Spectacular telescope image shows ‘ghostly’ aftermath of giant star’s death

Spectacular telescope image shows 'ghostly' aftermath of giant star's death
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Space organizations did not allow us to forget that Monday was Halloween.

NASA’s Exoplanets Twitter account became NASA Hexoplanets and NASA Goddard was nasa ghoul dart. The James Webb Space Telescope updated its celestial portrait of the Pillars of Creation to emit something of a hellish vibe. And on Monday, the European Southern Observatory completed creepy drama with a photo of what he calls the ghostly remains of a gigantic star.

It’s a massive 554 million-pixel image that paints a cosmic wonder, called the Vela supernova remnant, in translucent lavenders, piercing pale blues, and stringy twilight colors. In the spirit of Halloween, I’d like to remind you that a supernova remnant isn’t just the leftover corpse of a star. It’s kind of the equivalent of cutting up that corpse and scattering its pieces across space.

Shiny guts everywhere.

A full-size version of ESO’s Vela Remnant image.

ESO/VPHAS+ team. Recognition: Cambridge Astronomical Studies Unit.

Technically, this scene is made up of several observations produced by a wide-field camera called OmegaCAM, which has a staggering 268 million pixels. Various filters on the device are what allow the beautiful tones of the image to shine through – four were used in Vela specifically to create a color scheme of magenta, blue, green and red.

To be clear, this means that the image is colored. In space, the remnant probably doesn’t look all that rainbow-like. It’s just easier to analyze different astronomical aspects of space images when we have some colorful dividers. But what isn’t technologically improved is the structural appearance of Vela, named for a southern constellation that translates to “The Sails.”

8 images show the progression of how the team decoded what the remnant of Vela looks like.  Some are in black and white.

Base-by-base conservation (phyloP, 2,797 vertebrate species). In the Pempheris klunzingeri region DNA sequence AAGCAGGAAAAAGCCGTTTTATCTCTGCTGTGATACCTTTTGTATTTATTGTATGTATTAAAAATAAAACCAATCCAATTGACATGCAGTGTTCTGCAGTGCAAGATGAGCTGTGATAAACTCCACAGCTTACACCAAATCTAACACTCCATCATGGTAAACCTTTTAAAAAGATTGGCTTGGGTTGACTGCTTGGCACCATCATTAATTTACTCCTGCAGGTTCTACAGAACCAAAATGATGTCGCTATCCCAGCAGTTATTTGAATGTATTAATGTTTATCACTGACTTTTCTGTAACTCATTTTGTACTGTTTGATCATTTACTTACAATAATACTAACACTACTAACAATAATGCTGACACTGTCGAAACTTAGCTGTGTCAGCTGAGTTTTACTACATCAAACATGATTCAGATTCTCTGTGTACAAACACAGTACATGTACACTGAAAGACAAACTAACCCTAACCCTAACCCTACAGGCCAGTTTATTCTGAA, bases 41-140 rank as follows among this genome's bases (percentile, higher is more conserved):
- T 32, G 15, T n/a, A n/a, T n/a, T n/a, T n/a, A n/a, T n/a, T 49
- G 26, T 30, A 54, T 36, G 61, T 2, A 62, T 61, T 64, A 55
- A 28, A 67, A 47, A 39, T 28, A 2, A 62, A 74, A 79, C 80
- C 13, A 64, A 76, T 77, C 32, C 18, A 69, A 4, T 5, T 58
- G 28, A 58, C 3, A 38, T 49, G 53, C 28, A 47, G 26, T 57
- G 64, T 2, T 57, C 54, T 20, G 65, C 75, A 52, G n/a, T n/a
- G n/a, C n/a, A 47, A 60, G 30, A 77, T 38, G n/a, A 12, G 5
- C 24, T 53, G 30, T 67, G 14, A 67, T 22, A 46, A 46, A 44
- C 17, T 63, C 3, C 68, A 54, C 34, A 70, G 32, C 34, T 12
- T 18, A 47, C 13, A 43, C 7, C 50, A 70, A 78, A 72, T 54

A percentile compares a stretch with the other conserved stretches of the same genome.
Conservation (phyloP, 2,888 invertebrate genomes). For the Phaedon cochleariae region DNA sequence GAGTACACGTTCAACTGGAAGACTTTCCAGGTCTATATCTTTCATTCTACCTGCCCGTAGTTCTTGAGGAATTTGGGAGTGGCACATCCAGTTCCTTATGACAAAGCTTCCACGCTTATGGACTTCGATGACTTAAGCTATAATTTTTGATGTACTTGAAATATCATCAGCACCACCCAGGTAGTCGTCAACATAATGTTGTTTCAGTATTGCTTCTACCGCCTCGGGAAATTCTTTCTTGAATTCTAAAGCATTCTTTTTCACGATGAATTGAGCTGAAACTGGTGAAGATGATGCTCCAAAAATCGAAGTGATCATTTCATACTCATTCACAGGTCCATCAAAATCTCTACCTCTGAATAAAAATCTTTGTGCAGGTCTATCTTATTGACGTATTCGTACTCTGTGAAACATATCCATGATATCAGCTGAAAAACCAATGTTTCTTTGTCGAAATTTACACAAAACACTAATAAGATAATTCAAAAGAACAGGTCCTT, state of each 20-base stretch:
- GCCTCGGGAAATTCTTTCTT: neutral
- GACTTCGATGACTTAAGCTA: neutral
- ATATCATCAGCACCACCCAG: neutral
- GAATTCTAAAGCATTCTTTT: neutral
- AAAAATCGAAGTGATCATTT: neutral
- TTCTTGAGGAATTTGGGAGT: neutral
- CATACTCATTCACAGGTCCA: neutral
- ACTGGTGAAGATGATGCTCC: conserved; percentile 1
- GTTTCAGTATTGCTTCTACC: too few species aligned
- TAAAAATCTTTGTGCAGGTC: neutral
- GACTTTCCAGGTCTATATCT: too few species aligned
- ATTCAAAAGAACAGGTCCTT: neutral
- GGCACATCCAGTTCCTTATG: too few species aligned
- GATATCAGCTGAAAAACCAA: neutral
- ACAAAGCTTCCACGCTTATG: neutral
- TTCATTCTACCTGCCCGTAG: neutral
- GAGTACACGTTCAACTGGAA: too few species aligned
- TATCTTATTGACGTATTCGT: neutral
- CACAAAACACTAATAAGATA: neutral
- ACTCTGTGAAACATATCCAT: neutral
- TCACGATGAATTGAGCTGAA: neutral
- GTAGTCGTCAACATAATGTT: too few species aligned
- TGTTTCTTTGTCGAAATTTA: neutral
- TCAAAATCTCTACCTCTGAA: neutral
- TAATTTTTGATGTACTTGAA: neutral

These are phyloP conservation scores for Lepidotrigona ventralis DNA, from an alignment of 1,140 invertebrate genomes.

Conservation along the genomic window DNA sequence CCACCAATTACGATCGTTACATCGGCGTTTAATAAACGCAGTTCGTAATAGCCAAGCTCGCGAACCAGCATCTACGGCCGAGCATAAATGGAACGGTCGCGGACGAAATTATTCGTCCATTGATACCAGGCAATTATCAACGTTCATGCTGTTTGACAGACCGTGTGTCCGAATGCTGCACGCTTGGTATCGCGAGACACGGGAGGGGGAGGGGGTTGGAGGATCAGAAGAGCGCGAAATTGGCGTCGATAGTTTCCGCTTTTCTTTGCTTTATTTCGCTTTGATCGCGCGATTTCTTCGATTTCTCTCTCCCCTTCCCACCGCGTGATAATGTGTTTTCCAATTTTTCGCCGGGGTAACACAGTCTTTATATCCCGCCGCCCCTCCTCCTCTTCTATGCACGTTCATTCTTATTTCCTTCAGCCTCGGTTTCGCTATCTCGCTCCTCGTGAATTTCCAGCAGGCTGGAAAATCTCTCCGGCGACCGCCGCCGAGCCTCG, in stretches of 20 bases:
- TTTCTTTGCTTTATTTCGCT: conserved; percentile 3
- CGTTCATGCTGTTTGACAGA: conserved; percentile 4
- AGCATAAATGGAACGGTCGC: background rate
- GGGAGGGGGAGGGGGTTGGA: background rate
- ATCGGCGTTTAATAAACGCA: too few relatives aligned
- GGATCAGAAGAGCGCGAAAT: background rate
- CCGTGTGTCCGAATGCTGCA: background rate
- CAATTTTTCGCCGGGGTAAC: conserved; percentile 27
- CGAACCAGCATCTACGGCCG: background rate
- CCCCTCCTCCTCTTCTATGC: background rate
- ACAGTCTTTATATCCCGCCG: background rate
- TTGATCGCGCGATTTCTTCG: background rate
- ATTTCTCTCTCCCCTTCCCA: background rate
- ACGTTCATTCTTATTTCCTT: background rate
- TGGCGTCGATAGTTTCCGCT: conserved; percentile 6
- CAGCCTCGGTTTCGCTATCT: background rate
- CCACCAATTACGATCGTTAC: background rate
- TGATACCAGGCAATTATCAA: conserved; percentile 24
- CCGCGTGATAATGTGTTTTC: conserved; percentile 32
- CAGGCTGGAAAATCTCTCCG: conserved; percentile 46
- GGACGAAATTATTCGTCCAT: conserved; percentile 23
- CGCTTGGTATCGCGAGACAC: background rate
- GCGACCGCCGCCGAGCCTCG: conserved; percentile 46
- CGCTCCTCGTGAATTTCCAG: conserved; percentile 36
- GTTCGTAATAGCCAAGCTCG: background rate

In this progression of images, you can see how scientists used OmegaCAM to image the Vela Remnant. You can also see how the image looks before you color it.

ESO/M Kornmesser, VPHAS+ team. Recognition: Cambridge Astronomical Studies Unit.

Those nearly three-dimensional bubbles of dust and gas are real. Every diaphanous streak is expected to be accurate. And the story this tells about the giant star’s ultimate demise is presumably true.

However, if you ask me, this ghost is not that scary. Is awesome.

It is one of the amazing creations of our universe.

About 11,000 years ago, a massive star died and unleashed a powerful explosion that caused its outer layers to generate shock waves in the surrounding gas in the region.

That disturbed gas, over time, compressed and created the threaded structures that we see in the image. Additionally, any energy that was released during the event forced the points to glow brightly, casting an ethereal glow over the entire landscape.

As for the dead star itself, the root of this detonation, it is now a neutron star, a stellar body. so unimaginably dense that a tablespoon would be equivalent to something like the weight of Mount Everest. ESO also explains that this particular neutron star turns out to be even more extreme than average.

12 paintings highlight fragments of the most important moments of the remnant of Vela.

Some highlights of ESO’s Vela image.

ESO/VPHAS+ team. Recognition: Cambridge Astronomical Studies Unit.

It is a pulsar, which means that it rotates on its own axis more than 10 times per second. I don’t even want to think about how many times it has turned since I started writing this article.

And “just 800 light-years distant from Earth,” ESO said in a press release about the image, “this dramatic supernova remnant is one of the closest we know of.” But because a light-year denotes the distance light can travel in the span of a year, you wouldn’t exactly say it’s coming through our cosmic backyard.

I mean, not that I care if we could physically see this beautiful “ghost” from here on Earth; of course, assuming the radiation from it (and other hazardous materials) don’t come after us before we can see it.

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